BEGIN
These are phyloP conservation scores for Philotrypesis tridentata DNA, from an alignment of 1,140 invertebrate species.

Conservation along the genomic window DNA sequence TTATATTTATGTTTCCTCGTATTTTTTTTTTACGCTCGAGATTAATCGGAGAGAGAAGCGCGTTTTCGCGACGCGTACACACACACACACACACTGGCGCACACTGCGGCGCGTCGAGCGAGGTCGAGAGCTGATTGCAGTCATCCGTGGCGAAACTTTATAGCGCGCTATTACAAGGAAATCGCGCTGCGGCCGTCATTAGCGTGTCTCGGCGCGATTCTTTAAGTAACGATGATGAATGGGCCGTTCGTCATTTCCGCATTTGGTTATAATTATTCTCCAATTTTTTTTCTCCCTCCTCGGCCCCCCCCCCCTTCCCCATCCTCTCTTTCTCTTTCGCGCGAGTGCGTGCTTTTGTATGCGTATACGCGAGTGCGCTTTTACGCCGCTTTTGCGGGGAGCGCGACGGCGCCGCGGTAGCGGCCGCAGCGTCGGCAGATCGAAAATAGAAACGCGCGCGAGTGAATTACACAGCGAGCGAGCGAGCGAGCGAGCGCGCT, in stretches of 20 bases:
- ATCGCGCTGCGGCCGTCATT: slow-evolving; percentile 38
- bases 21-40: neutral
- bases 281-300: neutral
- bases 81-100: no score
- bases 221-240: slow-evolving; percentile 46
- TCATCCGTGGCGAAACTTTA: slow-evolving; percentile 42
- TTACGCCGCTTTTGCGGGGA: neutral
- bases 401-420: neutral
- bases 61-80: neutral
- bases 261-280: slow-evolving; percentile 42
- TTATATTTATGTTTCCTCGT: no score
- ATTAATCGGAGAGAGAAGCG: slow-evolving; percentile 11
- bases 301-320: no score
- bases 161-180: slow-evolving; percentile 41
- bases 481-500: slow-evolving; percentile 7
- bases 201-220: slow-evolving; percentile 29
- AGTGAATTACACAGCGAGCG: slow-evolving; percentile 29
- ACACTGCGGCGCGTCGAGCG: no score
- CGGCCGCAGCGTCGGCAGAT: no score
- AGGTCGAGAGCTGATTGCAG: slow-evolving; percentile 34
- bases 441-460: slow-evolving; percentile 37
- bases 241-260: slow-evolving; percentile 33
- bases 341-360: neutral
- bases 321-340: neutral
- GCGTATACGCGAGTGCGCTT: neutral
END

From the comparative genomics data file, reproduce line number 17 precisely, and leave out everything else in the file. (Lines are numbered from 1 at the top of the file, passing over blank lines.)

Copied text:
- bases 481-500: slow-evolving; percentile 7